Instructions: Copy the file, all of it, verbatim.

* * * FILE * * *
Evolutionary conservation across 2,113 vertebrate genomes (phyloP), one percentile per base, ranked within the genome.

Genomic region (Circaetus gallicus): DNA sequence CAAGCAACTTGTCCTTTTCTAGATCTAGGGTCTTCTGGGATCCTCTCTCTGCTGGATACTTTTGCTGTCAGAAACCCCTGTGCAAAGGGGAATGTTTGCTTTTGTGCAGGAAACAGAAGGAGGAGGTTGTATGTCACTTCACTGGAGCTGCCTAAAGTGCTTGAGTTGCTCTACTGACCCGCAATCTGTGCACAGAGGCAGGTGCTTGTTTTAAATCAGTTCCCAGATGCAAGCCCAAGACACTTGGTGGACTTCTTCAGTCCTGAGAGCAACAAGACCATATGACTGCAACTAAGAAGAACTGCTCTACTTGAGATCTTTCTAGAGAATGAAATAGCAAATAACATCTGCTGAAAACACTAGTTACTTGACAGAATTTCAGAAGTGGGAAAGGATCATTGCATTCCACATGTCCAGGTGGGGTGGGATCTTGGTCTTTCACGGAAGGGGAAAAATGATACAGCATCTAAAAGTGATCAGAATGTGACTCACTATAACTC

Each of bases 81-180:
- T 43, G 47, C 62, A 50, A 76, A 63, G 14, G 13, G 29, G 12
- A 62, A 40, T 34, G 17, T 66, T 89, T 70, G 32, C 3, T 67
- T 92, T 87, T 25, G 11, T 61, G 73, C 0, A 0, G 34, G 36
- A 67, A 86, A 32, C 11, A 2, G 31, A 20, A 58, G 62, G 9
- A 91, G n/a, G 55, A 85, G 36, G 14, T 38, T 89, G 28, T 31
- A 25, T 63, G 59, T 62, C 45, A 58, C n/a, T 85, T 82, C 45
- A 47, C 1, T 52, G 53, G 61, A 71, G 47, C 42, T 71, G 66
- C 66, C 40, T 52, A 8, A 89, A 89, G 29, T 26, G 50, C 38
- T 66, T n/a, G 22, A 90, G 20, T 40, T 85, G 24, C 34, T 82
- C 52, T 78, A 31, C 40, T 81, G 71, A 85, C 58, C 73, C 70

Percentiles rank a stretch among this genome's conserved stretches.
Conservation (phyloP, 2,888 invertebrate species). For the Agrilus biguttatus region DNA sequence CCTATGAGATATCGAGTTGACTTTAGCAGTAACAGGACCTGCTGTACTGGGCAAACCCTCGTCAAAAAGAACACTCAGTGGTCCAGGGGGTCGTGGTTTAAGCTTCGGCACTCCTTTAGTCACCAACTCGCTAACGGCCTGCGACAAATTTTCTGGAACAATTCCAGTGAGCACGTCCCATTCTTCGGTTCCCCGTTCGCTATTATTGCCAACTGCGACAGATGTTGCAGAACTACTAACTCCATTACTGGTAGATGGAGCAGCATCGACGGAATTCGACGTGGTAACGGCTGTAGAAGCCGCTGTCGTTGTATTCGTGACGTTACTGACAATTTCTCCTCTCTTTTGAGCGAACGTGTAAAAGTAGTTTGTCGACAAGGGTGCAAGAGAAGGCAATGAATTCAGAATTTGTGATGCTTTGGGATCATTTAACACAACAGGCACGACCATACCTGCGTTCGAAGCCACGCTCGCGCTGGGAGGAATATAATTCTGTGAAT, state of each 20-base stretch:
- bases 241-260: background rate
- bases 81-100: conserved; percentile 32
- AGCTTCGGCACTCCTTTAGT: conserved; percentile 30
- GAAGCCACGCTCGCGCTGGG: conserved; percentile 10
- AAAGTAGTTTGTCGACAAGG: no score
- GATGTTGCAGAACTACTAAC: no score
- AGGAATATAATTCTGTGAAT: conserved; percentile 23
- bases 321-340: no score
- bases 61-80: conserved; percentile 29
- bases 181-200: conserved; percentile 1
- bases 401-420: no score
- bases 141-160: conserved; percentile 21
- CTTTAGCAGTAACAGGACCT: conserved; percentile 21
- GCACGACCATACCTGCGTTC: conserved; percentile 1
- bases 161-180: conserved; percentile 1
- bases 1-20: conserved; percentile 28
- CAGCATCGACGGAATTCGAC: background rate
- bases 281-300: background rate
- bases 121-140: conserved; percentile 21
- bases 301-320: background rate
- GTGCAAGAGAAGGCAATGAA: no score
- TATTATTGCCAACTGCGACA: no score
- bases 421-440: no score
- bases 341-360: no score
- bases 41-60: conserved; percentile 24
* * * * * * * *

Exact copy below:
Evolutionary conservation across 2,113 vertebrate genomes (phyloP), one percentile per base, ranked within the genome.

Genomic region (Circaetus gallicus): DNA sequence CAAGCAACTTGTCCTTTTCTAGATCTAGGGTCTTCTGGGATCCTCTCTCTGCTGGATACTTTTGCTGTCAGAAACCCCTGTGCAAAGGGGAATGTTTGCTTTTGTGCAGGAAACAGAAGGAGGAGGTTGTATGTCACTTCACTGGAGCTGCCTAAAGTGCTTGAGTTGCTCTACTGACCCGCAATCTGTGCACAGAGGCAGGTGCTTGTTTTAAATCAGTTCCCAGATGCAAGCCCAAGACACTTGGTGGACTTCTTCAGTCCTGAGAGCAACAAGACCATATGACTGCAACTAAGAAGAACTGCTCTACTTGAGATCTTTCTAGAGAATGAAATAGCAAATAACATCTGCTGAAAACACTAGTTACTTGACAGAATTTCAGAAGTGGGAAAGGATCATTGCATTCCACATGTCCAGGTGGGGTGGGATCTTGGTCTTTCACGGAAGGGGAAAAATGATACAGCATCTAAAAGTGATCAGAATGTGACTCACTATAACTC

Each of bases 81-180:
- T 43, G 47, C 62, A 50, A 76, A 63, G 14, G 13, G 29, G 12
- A 62, A 40, T 34, G 17, T 66, T 89, T 70, G 32, C 3, T 67
- T 92, T 87, T 25, G 11, T 61, G 73, C 0, A 0, G 34, G 36
- A 67, A 86, A 32, C 11, A 2, G 31, A 20, A 58, G 62, G 9
- A 91, G n/a, G 55, A 85, G 36, G 14, T 38, T 89, G 28, T 31
- A 25, T 63, G 59, T 62, C 45, A 58, C n/a, T 85, T 82, C 45
- A 47, C 1, T 52, G 53, G 61, A 71, G 47, C 42, T 71, G 66
- C 66, C 40, T 52, A 8, A 89, A 89, G 29, T 26, G 50, C 38
- T 66, T n/a, G 22, A 90, G 20, T 40, T 85, G 24, C 34, T 82
- C 52, T 78, A 31, C 40, T 81, G 71, A 85, C 58, C 73, C 70

Percentiles rank a stretch among this genome's conserved stretches.
Conservation (phyloP, 2,888 invertebrate species). For the Agrilus biguttatus region DNA sequence CCTATGAGATATCGAGTTGACTTTAGCAGTAACAGGACCTGCTGTACTGGGCAAACCCTCGTCAAAAAGAACACTCAGTGGTCCAGGGGGTCGTGGTTTAAGCTTCGGCACTCCTTTAGTCACCAACTCGCTAACGGCCTGCGACAAATTTTCTGGAACAATTCCAGTGAGCACGTCCCATTCTTCGGTTCCCCGTTCGCTATTATTGCCAACTGCGACAGATGTTGCAGAACTACTAACTCCATTACTGGTAGATGGAGCAGCATCGACGGAATTCGACGTGGTAACGGCTGTAGAAGCCGCTGTCGTTGTATTCGTGACGTTACTGACAATTTCTCCTCTCTTTTGAGCGAACGTGTAAAAGTAGTTTGTCGACAAGGGTGCAAGAGAAGGCAATGAATTCAGAATTTGTGATGCTTTGGGATCATTTAACACAACAGGCACGACCATACCTGCGTTCGAAGCCACGCTCGCGCTGGGAGGAATATAATTCTGTGAAT, state of each 20-base stretch:
- bases 241-260: background rate
- bases 81-100: conserved; percentile 32
- AGCTTCGGCACTCCTTTAGT: conserved; percentile 30
- GAAGCCACGCTCGCGCTGGG: conserved; percentile 10
- AAAGTAGTTTGTCGACAAGG: no score
- GATGTTGCAGAACTACTAAC: no score
- AGGAATATAATTCTGTGAAT: conserved; percentile 23
- bases 321-340: no score
- bases 61-80: conserved; percentile 29
- bases 181-200: conserved; percentile 1
- bases 401-420: no score
- bases 141-160: conserved; percentile 21
- CTTTAGCAGTAACAGGACCT: conserved; percentile 21
- GCACGACCATACCTGCGTTC: conserved; percentile 1
- bases 161-180: conserved; percentile 1
- bases 1-20: conserved; percentile 28
- CAGCATCGACGGAATTCGAC: background rate
- bases 281-300: background rate
- bases 121-140: conserved; percentile 21
- bases 301-320: background rate
- GTGCAAGAGAAGGCAATGAA: no score
- TATTATTGCCAACTGCGACA: no score
- bases 421-440: no score
- bases 341-360: no score
- bases 41-60: conserved; percentile 24